Aviva: Fraudulent claims are on the rise

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The value and volume of fraudulent claims detected by Aviva have increased for the second consecutive year.

There was a 5.4% increase in the value of fraud detected by Aviva in 2017, up to £90 million from £85 million in 2016.

Motor insurance remains of particular concern to the insurer, representing £59 million of the total value of fraud detected, and an increase of £9 million over Aviva’s 2016 figures.

Aviva now rejects around one in eight whiplash claims that are suspect or fraudulent.

The insurer is currently investigating nearly 17,000 personal injury claims for suspected fraud—1,000 more than last year.

Aviva used these figures to renew calls for parliamentary backing of the Civil Liability Bill, which the insurer said will remove the financial incentive for opportunistic fraud and bring down the cost of motor insurance.

Tom Gardiner, head of fraud at Aviva UK Insurance, said: “Whiplash fraud continues to present the biggest threat to customers—not just in terms of pushing premiums up, but by fraudsters putting innocent motorists at the risk of real harm by deliberately causing accidents to make bogus whiplash claims. Change is urgently needed. The proposed Civil Liability Bill will deter fraudsters from pursuing their campaign of crash for cash, simply to line their pockets. The good news in the meantime is that we are detecting, disrupting and prosecuting more fraud.”

In addition to detecting fraud, Aviva is working closely with the police to bring fraudsters to justice. Last year, the insurer helped to bring 68 successful criminal prosecutions for fraud.

Aviva is also investing in defending customers who have been wrongly accused of being at fault in an accident. The majority (80%) of fraud that Aviva detects is committed by other people against its customers. This helps to protect customers’ premiums and excesses from the impact an ‘at-fault’ claim can have.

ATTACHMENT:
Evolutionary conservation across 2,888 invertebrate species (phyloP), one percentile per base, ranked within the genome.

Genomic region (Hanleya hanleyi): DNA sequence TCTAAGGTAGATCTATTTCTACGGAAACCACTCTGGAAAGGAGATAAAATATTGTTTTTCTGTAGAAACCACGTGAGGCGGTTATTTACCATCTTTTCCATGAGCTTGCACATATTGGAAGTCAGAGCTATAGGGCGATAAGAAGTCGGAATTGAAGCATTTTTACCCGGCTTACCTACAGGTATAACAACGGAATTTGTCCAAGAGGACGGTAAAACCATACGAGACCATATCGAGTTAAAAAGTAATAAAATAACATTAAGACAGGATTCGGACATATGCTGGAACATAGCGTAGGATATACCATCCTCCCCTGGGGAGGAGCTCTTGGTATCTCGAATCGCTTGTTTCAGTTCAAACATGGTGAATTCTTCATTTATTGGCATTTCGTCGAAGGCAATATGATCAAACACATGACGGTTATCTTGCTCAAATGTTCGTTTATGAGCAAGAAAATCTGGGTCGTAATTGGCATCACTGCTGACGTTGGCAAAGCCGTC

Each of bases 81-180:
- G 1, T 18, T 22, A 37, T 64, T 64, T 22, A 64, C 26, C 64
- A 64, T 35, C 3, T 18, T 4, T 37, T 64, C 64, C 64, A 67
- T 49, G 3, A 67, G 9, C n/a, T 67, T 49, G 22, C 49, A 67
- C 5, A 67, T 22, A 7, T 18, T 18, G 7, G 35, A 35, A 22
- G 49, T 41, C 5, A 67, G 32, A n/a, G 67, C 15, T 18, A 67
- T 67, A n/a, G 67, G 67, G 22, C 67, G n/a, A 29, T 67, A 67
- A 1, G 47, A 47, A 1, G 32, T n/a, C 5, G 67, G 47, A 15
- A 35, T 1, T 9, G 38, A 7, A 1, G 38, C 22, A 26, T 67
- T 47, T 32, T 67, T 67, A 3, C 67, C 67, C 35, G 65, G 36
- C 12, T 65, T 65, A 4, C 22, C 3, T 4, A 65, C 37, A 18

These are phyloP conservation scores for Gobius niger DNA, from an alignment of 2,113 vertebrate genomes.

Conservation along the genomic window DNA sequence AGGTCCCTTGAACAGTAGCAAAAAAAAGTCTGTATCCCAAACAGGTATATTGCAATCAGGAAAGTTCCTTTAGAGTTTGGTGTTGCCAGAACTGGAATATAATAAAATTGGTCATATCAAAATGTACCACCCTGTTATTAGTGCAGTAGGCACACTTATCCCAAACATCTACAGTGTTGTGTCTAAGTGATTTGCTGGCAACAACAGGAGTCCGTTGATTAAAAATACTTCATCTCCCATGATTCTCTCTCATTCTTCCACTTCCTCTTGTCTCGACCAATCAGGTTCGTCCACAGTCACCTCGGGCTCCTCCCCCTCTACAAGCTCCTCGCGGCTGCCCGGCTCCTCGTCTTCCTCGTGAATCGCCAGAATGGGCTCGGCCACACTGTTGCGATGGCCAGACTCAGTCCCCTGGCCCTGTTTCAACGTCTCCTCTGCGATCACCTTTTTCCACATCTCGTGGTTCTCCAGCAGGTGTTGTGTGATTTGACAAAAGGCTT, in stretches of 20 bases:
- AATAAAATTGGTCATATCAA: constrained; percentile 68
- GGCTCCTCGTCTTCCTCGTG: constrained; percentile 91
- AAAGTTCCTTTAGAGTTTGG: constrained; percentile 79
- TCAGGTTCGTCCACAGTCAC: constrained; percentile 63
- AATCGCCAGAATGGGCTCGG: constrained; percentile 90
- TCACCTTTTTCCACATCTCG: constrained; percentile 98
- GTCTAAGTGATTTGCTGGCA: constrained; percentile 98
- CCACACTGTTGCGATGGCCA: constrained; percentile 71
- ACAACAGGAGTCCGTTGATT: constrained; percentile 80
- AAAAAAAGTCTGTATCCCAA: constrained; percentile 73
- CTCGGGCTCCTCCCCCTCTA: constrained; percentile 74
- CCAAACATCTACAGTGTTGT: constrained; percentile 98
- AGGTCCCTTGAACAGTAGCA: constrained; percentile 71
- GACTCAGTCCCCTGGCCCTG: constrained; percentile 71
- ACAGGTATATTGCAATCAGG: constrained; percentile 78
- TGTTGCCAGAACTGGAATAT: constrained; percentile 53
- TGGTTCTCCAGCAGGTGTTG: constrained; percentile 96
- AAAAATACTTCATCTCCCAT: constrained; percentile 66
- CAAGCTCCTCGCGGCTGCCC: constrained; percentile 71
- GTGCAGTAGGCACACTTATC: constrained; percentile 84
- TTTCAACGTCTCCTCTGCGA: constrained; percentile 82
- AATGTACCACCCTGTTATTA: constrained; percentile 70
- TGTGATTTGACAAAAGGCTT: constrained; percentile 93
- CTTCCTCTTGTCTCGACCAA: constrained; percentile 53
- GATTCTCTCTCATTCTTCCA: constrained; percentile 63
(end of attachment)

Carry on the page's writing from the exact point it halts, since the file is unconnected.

The insurer defended its customers against more than 800 spurious claims at court in 2017 and in the last two years has had more than 250 claims against its customers struck out due to findings of fundamental dishonesty.

Aviva now screens all new and existing motor business to prevent fraudsters and gangs from buying policies with the express intention of submitting fraudulent claims. Last year, the insurer avoided more than 14,000 policies where the applicant had known links to fraud.

Aviva’s managing director of UK general insurance, Rob Townend, who has just been appointed chair of the board of the Insurance Fraud Bureau (IFB), has long-championed the industry’s calls for meaningful personal injury reform, which will remove the easy access to compensation that encourages many fraudsters.

Townend has also served on the personal injury sub-group of the Insurance Fraud Taskforce, which investigated the causes of insurance fraud and recommend solutions to reduce fraud, lower associated costs and protect honest consumers.

He commented: “Detecting, stopping and preventing insurance fraud is a priority for our industry. As IFB chair I will be focused on continuing the sustained fight against crime. We have the knowledge and expertise to stop fraudsters in their tracks and to remain one step ahead of any fresh attempts to defraud the insurance industry and its customers.”

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Mark Dugdale is the editor of Claims Media. Mark welcomes articles, letters or feedback from readers and can be reached via mark.dugdale@barkerbrooks.co.uk